Remotely-piloted systems which locate personnel in the water, drop life-saving equipment and hover over the location until rescuers arrive have been tested extensively by Royal Navy tech experts on Horsea Island and at sea. Members of the NavyX team – the experimentation arm of the armed force – are working out how heavy-lift Minerva drones could deliver potentially lifesaving equipment if someone falls overboard.
Over the past few months, the team tested the drone both at the Royal Navy’s Diving School at Horsea Island, Portsmouth, and more recently on a civilian boat.
The work was completed with Defence Equipment and Support and companies Malloy Aeronautics and Planck Aerosystems. First, a Minerva T-150 drone was successful in locating a dummy in the water at Horsea Island, deploying a test package which could one day contain a life raft, and hovering above the dummy to signpost their location.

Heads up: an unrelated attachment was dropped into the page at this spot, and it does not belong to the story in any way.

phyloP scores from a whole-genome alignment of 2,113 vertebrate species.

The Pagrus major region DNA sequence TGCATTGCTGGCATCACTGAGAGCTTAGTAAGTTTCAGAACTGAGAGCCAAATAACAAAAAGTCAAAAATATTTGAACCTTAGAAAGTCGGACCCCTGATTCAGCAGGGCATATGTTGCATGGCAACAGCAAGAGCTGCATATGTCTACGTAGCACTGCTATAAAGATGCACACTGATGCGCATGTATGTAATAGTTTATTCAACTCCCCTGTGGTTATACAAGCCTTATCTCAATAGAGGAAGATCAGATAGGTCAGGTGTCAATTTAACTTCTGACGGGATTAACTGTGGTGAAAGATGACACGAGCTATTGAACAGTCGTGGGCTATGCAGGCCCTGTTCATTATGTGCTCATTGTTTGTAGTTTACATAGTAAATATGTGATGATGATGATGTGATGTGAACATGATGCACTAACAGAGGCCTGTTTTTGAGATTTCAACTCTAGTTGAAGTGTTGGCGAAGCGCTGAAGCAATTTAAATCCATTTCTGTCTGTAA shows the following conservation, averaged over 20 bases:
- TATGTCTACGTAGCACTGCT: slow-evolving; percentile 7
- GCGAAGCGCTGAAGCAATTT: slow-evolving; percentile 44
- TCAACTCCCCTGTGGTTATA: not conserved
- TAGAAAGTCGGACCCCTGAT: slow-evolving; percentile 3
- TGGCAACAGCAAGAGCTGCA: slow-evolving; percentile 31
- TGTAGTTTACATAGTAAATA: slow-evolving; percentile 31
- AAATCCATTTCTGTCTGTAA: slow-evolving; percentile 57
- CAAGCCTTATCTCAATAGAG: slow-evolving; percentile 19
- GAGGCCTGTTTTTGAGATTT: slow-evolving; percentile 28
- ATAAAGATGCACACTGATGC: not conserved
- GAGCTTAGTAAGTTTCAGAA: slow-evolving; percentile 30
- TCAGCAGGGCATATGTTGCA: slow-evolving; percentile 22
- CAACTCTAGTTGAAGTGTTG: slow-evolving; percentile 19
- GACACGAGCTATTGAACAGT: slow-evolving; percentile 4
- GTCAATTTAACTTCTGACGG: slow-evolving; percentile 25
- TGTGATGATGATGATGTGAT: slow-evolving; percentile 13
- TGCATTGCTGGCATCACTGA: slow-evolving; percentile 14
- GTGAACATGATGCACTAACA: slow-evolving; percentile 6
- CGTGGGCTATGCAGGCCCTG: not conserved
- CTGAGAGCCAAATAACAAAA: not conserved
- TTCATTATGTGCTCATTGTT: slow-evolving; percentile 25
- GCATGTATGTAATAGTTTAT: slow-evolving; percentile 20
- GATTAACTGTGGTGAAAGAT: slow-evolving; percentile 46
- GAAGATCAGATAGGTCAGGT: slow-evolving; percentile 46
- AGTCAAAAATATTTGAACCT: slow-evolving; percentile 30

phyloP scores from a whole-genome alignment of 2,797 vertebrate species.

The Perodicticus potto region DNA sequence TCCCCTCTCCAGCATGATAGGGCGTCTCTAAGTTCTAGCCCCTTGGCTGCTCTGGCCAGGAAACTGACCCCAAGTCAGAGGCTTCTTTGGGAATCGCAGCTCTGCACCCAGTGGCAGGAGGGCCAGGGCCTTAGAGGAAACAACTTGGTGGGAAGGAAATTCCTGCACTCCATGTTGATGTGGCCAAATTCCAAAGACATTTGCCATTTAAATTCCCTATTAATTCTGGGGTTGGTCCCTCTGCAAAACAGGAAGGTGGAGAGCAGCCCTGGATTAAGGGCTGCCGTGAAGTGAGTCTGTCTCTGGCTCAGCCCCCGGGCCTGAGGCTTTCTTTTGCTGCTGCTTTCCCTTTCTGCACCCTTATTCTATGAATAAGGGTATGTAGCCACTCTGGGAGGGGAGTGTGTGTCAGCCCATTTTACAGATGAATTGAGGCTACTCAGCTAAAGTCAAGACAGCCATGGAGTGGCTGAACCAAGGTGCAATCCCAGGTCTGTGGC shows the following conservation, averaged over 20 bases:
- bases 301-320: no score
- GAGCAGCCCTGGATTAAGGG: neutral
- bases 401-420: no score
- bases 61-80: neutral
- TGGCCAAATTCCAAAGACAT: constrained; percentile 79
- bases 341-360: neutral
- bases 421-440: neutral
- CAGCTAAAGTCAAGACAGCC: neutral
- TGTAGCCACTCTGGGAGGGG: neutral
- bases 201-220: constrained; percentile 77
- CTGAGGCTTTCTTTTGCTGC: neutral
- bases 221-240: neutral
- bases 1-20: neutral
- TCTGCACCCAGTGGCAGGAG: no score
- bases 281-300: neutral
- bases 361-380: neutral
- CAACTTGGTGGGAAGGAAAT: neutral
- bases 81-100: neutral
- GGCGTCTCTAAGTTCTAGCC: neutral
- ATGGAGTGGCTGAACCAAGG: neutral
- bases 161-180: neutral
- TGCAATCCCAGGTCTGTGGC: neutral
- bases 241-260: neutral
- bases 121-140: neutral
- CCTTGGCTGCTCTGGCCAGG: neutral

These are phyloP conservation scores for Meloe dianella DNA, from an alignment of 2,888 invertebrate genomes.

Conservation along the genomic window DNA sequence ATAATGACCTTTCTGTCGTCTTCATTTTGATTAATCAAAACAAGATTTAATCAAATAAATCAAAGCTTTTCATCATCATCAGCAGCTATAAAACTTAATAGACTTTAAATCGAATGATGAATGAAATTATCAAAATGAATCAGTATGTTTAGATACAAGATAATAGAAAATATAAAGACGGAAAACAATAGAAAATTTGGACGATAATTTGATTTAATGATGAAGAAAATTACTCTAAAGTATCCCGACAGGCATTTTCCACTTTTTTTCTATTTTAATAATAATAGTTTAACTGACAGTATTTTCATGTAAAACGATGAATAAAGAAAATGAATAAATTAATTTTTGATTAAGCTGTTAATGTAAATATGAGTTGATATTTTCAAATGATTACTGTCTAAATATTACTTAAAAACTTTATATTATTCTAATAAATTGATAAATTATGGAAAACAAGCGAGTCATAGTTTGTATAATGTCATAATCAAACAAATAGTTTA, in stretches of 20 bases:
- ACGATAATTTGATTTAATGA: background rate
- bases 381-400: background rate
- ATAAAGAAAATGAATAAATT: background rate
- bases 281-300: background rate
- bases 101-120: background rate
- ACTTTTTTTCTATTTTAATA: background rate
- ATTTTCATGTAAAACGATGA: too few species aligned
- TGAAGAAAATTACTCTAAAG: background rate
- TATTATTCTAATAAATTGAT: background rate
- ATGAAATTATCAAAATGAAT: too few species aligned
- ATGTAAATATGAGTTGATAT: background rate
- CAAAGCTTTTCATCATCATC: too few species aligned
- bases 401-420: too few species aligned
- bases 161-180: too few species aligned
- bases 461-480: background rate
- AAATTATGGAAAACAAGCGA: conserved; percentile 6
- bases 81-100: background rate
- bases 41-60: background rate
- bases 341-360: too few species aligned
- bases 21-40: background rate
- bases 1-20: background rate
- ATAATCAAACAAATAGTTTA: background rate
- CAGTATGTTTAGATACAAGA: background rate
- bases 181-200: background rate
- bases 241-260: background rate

Effectively rescuing anyone at sea
Royal Navy crews perform extensive ‘man overboard’ drills, ensuring they can quickly and effectively rescue anyone at sea. The introduction of a drone means it could be used to fly out to where the person is and hover – making it easier for the ship and seaboat to identify the casualty’s location. With its ability to drop objects, extensively tested with Royal Marines last year in Norway and Cyprus, the drone could also deliver a life buoy and other survival equipment.
Following the success at the Diving School, sea trials started on an industry boat to test the smaller T-80 Minerva drone. The system was able to be controlled to take off the moving vessel and fly out to sea before returning. In one step further, the drone was programmed to land itself on a mat attached to the boat’s deck – meaning once it had taken off it would use its on board systems to track where it needed to land.